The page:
At both the national and state levels there has been widespread indication that the general population has grown impatient with the social and economic lockdown. This was reflected in Governor Gavin Newsom’s statement on May 4 that a gradual reopening of businesses could begin as early as this week. Newsom, however, specified that those reopenings would be measured and confined essentially to retail businesses in which a modicum of social distancing and other precautions could be maintained. This week, there was widespread violation of both the spirit and specified restrictions in the “measured” reopening throughout San Bernardino County. The most obvious departure from the governor’s intent was that the reopenings were not limited to retail businesses but included multiple personal service establishments such as barbershops and nail salons where social distancing is an impossibility.
Inaccuracy and unreliability of the county’s infection rate data, appears to stem not just from its incompleteness and the gaps in its coverage but, at least in some cases, from the deliberate withholding of information, which effectively skewered the data. It appears that officials hid results in the data survey for what was, perhaps, a venal purpose.
As the infection data was streaming in previously, 23 of San Bernardino County’s incorporated municipalities and no fewer than 18 of its unincorporated communities reported cases in their jurisdictions.  A month into the crisis, it was noted that Needles, San Bernardino County’s smallest city population-wise and its most remote given its location at the extreme eastern end of the county and state in the Mojave Desert adjacent to the Colorado River and the border with Arizona, was positively conspicuous by its absence of reported cases. This was mentioned in the Sentinel and elsewhere in the media.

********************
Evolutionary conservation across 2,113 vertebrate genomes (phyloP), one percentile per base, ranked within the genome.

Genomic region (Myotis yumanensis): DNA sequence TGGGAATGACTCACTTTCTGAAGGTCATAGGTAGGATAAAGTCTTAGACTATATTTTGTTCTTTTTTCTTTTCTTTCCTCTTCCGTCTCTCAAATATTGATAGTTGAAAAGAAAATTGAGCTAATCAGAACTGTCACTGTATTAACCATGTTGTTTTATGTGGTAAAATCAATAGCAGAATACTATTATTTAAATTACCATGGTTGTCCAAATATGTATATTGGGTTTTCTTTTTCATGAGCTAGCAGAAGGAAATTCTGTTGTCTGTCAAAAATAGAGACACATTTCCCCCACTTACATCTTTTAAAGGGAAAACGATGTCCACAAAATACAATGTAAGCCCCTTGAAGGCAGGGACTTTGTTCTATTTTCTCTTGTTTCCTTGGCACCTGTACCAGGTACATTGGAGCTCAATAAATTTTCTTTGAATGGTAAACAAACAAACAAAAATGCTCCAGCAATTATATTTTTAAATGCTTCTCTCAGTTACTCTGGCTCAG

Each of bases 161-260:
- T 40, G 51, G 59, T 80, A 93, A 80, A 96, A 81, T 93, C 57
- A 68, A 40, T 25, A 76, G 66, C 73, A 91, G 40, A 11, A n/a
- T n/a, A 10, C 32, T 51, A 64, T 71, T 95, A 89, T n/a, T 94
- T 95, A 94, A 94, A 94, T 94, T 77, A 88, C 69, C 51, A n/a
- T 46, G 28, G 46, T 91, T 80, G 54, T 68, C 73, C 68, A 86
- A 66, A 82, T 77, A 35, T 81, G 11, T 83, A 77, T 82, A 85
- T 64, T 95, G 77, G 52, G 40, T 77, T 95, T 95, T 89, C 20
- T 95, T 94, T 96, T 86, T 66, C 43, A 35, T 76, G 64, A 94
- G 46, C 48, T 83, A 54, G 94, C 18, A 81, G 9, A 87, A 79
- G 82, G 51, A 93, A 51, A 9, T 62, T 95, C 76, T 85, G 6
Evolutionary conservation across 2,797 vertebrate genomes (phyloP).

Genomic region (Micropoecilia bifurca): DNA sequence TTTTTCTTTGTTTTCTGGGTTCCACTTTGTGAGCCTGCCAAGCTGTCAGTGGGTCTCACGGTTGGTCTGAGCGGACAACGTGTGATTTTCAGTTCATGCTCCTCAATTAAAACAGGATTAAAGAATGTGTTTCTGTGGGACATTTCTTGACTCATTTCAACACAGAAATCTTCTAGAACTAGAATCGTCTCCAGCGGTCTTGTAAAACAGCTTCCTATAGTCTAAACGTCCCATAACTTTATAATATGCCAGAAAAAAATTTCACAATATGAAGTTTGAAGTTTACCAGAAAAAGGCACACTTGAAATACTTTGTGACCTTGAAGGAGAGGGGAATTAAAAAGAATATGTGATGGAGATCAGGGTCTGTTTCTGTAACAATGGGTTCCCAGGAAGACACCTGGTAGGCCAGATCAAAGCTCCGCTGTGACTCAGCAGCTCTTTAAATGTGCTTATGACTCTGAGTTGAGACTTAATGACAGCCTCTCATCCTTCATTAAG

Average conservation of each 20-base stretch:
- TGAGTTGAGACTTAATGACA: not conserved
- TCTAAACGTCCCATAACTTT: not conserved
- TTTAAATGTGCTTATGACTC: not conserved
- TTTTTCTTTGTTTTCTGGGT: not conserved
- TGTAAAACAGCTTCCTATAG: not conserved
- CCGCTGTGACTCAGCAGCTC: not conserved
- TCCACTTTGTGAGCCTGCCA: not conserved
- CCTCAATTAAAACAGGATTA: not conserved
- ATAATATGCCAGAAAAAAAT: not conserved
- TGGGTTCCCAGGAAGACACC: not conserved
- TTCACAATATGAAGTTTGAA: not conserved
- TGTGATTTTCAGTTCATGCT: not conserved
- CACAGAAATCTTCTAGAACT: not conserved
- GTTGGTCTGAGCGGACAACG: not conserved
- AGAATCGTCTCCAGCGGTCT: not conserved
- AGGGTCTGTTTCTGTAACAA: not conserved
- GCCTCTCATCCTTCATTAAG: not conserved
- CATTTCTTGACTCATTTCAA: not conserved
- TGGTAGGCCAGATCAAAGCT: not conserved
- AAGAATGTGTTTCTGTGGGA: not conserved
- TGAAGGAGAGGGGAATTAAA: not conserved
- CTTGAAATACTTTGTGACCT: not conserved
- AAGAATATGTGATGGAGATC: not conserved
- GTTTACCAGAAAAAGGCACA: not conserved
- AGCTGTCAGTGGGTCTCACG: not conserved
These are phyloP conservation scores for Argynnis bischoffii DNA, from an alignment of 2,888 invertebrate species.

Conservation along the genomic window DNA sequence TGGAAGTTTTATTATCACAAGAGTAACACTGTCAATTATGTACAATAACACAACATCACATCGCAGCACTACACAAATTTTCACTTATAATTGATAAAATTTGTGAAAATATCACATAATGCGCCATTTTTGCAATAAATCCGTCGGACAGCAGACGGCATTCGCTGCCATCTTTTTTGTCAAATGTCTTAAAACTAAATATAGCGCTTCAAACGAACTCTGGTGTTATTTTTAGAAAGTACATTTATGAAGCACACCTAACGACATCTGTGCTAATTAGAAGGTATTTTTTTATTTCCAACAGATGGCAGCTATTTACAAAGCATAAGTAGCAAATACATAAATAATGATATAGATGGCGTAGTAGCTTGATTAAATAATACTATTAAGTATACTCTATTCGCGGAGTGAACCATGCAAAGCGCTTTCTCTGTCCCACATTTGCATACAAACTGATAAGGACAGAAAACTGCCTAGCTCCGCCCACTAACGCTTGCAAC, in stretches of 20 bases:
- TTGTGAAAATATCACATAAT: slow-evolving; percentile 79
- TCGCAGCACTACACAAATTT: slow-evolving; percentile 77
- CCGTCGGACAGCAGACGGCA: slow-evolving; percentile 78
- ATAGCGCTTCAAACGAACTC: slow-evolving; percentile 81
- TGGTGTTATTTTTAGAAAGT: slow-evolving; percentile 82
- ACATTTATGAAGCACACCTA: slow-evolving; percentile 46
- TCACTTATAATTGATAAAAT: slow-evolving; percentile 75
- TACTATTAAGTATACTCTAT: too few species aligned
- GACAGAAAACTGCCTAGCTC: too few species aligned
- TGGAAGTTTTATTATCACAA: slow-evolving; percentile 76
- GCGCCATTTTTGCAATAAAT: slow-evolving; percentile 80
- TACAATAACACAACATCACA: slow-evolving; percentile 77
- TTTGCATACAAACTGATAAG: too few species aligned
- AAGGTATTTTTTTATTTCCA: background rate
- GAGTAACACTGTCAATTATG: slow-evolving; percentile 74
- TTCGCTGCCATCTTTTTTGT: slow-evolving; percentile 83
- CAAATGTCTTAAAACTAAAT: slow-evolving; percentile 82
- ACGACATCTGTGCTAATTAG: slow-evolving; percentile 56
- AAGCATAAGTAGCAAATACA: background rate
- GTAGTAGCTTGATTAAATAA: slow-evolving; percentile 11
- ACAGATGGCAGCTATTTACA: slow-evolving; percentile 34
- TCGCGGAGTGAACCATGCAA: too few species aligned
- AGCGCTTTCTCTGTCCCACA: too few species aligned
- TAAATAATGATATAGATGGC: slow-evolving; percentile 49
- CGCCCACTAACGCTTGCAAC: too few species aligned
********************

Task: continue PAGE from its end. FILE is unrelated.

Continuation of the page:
Needle’s apparent avoidance of having been afflicted with the pandemic persisted, day after day and then week after week, as the San Bernardino County Department of Public Health displayed testing result data to show there were no verified cases of COVID-19 in Needles. This has persisted until this week, when there was wider media coverage of the city’s fortune, accompanied by a level of self congratulation and self-adulation on the part of Needles officials that offered incidental positive publicity for the river community.
In actuality, however, the Sentinel has learned, there were two residents of Needles who contracted the coronavirus in April, and whose cases should have been charted by authorities.
That case involved two men in their 30s whose work required that they regularly travel between Needles and Barstow, and who share a residence in Needles. One of those tested positive at a facility in Barstow. Subsequently, his roommate showed signs of the condition. Ultimately, the pair concluded that neither of their conditions were serious enough to require hospitalization.
They self-isolated and quarantined themselves, with their current status unknown.
-Mark Gutglueck